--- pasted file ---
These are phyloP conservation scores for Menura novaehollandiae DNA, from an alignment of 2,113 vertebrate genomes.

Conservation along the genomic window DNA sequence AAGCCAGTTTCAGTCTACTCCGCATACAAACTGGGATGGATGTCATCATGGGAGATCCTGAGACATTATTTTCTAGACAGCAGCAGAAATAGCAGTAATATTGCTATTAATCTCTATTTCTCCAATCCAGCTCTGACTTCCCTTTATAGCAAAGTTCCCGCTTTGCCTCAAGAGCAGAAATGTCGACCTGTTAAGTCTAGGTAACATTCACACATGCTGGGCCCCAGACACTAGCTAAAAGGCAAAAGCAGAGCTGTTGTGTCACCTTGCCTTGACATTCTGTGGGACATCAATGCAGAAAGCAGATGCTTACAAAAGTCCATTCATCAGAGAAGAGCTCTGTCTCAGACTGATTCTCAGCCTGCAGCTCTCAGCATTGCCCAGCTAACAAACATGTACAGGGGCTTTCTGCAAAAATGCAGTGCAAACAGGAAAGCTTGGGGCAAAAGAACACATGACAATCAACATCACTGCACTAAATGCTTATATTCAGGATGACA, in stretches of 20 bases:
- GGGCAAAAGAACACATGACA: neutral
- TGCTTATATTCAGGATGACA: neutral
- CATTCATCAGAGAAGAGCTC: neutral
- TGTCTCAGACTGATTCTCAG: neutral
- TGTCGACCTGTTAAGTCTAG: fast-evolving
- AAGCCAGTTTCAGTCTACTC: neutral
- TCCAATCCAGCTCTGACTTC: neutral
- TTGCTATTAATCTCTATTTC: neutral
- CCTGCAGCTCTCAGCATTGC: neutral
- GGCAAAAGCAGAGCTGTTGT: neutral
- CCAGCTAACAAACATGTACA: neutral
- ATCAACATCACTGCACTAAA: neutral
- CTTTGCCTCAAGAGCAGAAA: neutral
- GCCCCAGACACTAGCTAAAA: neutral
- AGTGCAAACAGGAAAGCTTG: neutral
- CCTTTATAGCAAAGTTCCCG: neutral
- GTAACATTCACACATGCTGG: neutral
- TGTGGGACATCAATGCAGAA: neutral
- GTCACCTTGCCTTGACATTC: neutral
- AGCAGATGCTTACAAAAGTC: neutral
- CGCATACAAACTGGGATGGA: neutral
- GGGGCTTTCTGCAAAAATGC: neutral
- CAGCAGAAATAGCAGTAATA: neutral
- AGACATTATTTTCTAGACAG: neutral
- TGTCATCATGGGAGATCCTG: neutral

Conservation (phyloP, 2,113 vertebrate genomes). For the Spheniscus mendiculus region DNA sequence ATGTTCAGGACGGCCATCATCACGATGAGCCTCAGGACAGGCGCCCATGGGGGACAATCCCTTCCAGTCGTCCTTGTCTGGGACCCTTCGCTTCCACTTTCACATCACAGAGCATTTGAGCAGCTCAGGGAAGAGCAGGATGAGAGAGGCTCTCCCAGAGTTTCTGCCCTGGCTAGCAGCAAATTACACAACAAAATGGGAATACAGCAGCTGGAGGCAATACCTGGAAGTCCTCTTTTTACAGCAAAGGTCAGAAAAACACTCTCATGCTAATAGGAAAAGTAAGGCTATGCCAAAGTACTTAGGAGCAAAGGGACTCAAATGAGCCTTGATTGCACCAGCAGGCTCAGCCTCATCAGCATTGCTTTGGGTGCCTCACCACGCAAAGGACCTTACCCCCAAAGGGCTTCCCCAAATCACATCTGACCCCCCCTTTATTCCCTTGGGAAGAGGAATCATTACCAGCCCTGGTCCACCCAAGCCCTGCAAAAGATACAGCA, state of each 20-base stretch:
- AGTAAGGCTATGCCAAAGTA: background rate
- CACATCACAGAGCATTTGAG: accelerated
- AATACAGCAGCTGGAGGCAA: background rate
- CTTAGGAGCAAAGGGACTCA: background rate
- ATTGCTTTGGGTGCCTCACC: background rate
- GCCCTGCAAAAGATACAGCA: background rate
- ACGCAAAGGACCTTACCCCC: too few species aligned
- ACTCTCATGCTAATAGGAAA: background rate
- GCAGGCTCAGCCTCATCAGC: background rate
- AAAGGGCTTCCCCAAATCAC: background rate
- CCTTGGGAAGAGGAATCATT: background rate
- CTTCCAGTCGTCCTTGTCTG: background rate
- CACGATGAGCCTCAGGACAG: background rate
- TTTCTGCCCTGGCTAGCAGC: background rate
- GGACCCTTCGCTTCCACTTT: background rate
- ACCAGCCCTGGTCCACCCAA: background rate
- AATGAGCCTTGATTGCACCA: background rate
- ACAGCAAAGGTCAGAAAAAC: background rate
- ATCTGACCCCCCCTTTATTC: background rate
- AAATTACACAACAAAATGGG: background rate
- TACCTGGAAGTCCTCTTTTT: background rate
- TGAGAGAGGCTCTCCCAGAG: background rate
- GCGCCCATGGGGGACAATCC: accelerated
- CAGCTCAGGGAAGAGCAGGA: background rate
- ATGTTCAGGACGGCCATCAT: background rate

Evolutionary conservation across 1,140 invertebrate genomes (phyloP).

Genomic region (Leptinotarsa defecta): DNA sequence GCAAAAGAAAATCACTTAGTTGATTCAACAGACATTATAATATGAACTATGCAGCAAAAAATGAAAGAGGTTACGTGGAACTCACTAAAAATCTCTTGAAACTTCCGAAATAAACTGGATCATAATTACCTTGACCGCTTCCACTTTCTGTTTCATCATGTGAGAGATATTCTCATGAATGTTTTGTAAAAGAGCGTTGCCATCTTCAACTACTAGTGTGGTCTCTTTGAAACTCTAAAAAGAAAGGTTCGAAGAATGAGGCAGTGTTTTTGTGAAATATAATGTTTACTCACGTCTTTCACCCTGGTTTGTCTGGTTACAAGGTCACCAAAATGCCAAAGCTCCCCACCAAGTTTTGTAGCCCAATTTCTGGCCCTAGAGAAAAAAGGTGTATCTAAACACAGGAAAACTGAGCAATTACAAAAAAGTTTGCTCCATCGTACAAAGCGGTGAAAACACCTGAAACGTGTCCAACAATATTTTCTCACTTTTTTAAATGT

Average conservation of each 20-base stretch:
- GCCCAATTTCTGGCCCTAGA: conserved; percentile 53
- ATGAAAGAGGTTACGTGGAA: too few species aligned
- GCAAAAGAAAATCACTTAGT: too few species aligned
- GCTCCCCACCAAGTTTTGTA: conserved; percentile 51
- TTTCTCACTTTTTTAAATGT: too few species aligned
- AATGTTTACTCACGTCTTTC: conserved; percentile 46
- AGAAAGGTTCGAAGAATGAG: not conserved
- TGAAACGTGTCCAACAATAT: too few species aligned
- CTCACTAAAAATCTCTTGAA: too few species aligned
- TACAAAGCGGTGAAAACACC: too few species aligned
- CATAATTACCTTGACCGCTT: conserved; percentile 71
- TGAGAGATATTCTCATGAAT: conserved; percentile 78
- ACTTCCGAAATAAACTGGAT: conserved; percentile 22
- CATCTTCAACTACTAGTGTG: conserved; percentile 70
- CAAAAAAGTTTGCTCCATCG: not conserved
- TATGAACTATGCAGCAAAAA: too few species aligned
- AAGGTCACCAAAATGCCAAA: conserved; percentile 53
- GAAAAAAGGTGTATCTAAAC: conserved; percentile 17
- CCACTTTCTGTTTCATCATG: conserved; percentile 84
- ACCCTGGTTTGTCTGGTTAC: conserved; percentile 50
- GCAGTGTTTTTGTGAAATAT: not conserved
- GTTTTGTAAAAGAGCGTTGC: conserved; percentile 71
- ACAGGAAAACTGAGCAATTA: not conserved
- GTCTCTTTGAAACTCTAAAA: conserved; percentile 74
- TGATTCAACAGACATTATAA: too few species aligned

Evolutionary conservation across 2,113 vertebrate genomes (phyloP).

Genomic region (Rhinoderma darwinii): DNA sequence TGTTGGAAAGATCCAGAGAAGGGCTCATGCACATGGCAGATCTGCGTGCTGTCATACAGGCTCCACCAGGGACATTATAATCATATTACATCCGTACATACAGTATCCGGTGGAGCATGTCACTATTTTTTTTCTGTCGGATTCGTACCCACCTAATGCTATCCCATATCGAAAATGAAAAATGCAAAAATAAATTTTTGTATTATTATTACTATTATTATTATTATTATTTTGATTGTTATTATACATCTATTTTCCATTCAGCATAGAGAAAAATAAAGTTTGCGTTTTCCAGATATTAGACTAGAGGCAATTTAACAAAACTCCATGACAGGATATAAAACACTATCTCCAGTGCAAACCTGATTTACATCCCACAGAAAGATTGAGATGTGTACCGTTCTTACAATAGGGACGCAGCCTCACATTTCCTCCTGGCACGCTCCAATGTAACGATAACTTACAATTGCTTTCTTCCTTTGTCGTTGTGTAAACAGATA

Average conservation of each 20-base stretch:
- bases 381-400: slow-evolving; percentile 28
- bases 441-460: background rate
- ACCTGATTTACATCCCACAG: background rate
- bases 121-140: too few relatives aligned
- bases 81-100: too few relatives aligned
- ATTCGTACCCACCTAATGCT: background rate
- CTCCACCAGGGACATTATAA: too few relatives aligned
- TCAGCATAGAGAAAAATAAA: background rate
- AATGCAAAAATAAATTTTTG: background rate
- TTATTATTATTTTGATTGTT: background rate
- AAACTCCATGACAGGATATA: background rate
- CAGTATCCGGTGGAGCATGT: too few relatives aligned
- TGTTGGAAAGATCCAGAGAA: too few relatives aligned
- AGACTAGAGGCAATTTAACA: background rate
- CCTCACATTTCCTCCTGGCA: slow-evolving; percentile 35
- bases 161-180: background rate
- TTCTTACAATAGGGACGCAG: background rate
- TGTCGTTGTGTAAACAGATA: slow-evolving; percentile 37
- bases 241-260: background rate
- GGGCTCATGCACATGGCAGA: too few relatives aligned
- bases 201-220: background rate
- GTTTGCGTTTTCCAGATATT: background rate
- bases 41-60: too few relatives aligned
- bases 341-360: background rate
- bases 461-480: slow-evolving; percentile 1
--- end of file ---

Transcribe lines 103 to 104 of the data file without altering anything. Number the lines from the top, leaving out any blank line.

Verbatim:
- bases 241-260: background rate
- GGGCTCATGCACATGGCAGA: too few relatives aligned